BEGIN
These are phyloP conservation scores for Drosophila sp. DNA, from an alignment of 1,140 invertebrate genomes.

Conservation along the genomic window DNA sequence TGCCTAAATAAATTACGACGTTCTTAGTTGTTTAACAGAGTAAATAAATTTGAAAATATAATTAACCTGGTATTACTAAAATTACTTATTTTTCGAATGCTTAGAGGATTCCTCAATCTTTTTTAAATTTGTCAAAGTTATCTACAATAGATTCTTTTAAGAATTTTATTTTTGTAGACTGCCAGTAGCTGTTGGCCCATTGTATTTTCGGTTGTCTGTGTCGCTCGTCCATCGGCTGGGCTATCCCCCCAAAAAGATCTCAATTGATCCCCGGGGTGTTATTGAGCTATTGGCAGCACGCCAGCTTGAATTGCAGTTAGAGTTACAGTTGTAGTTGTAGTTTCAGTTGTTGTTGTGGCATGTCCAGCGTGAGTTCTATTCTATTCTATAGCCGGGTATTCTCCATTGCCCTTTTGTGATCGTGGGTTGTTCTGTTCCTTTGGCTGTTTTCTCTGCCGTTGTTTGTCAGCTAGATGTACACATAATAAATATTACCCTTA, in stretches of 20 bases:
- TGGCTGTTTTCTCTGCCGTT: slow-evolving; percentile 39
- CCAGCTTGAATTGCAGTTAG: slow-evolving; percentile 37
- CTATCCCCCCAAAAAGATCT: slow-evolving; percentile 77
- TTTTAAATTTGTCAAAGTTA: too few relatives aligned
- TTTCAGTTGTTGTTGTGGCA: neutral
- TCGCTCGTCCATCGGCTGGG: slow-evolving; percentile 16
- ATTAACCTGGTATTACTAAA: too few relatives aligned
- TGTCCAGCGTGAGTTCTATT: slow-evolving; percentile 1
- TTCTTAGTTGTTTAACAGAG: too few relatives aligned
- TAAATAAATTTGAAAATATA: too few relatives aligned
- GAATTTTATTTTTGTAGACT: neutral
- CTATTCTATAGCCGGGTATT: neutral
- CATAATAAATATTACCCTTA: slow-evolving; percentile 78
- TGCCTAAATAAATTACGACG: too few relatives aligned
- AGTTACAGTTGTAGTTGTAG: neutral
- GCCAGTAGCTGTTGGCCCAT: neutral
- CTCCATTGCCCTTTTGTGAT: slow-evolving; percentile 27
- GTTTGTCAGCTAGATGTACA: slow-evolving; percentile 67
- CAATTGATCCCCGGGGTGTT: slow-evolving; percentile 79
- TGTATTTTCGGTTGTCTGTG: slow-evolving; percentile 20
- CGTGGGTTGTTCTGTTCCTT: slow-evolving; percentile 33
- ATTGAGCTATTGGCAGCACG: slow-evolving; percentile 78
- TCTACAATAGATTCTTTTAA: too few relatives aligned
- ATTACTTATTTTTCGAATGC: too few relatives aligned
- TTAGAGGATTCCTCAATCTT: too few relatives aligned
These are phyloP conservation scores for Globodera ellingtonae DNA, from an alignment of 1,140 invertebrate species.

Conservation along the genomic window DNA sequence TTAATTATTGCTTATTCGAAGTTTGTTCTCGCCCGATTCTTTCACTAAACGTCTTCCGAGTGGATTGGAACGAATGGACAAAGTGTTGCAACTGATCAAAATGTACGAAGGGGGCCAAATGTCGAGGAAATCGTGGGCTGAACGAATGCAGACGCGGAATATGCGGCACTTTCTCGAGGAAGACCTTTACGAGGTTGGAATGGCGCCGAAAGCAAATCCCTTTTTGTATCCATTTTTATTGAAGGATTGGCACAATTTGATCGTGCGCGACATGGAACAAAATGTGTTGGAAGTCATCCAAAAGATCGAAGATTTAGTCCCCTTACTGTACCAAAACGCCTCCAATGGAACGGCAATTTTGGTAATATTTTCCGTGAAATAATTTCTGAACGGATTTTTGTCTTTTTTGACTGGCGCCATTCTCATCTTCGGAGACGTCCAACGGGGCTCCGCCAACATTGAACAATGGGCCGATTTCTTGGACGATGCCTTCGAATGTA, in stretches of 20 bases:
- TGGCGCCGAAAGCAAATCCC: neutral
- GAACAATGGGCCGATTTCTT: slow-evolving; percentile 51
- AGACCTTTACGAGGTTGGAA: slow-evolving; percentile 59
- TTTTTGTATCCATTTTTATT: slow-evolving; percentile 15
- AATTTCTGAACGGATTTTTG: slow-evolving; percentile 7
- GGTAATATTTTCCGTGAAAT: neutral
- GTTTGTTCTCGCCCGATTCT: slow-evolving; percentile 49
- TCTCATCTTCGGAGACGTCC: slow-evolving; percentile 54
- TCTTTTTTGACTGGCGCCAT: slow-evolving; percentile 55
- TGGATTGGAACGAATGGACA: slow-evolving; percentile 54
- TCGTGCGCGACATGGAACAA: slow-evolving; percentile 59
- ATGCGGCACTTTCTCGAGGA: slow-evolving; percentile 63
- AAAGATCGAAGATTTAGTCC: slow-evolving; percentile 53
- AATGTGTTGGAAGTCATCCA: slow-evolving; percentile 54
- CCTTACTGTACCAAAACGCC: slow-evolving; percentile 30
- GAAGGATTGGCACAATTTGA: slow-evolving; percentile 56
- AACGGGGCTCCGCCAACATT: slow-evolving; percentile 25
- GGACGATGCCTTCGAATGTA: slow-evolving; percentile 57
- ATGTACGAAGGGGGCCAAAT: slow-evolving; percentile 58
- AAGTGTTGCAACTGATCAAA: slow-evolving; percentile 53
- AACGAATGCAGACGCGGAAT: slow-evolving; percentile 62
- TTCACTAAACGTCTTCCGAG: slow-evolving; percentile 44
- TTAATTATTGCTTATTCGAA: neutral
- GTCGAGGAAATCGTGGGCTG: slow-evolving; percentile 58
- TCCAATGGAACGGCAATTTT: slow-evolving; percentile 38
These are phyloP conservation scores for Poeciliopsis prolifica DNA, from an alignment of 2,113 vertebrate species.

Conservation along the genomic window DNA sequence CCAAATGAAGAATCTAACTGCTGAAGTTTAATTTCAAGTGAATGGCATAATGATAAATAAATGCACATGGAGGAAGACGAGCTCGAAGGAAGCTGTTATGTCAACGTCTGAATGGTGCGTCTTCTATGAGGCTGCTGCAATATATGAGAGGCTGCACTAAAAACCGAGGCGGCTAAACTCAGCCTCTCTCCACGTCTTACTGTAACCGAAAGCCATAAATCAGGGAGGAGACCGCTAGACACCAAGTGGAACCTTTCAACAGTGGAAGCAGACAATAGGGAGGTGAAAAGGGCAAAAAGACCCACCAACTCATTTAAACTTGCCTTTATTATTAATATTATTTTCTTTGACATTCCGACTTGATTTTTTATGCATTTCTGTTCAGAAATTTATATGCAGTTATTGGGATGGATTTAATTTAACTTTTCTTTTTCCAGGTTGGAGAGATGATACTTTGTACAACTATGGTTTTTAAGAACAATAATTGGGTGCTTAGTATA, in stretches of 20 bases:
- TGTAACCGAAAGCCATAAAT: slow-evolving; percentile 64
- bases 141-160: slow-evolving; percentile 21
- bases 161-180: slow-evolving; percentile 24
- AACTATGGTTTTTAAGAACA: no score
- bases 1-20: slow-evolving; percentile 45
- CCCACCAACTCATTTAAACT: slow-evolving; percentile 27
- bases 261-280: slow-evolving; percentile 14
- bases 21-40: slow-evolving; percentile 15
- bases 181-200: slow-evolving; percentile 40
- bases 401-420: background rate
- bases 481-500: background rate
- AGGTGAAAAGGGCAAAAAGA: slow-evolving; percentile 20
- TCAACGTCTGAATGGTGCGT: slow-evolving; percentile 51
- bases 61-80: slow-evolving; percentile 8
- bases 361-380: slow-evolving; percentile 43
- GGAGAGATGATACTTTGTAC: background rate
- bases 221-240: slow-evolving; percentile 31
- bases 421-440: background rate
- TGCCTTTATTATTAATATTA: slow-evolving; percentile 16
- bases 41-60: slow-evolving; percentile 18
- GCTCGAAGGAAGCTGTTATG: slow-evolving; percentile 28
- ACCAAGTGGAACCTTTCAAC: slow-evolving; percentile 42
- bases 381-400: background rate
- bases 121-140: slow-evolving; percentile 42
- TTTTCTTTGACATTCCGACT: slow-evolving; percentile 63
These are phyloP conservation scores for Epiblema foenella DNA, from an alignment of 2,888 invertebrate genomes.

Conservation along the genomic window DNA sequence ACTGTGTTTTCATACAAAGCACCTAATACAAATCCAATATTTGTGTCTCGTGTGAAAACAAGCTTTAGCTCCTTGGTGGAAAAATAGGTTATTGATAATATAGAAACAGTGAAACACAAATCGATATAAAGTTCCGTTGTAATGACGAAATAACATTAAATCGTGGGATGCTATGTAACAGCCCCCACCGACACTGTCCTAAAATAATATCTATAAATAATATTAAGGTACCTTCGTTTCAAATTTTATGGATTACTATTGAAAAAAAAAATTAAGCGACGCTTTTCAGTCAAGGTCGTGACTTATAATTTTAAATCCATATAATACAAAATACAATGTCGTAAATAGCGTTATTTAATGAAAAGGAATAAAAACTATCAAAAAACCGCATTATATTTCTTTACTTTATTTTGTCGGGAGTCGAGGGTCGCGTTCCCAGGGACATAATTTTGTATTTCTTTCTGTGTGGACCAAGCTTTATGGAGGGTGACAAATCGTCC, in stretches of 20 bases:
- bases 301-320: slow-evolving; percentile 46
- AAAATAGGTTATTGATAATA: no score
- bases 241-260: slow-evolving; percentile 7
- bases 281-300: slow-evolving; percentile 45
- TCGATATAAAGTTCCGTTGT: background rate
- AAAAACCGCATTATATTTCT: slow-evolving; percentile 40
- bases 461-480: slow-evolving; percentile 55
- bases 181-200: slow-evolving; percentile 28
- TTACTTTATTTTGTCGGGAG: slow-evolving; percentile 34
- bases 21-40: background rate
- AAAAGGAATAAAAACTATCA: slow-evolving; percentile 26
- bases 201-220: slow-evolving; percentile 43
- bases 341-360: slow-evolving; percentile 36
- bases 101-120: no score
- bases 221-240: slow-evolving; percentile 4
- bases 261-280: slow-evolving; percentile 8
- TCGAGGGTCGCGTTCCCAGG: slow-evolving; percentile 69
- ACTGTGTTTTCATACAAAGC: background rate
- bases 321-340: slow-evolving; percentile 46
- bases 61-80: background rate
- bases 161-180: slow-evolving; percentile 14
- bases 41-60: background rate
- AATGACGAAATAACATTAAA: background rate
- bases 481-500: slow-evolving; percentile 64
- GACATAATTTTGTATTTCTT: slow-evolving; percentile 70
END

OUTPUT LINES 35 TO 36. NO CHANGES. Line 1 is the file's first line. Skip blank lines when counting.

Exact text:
- GGTAATATTTTCCGTGAAAT: neutral
- GTTTGTTCTCGCCCGATTCT: slow-evolving; percentile 49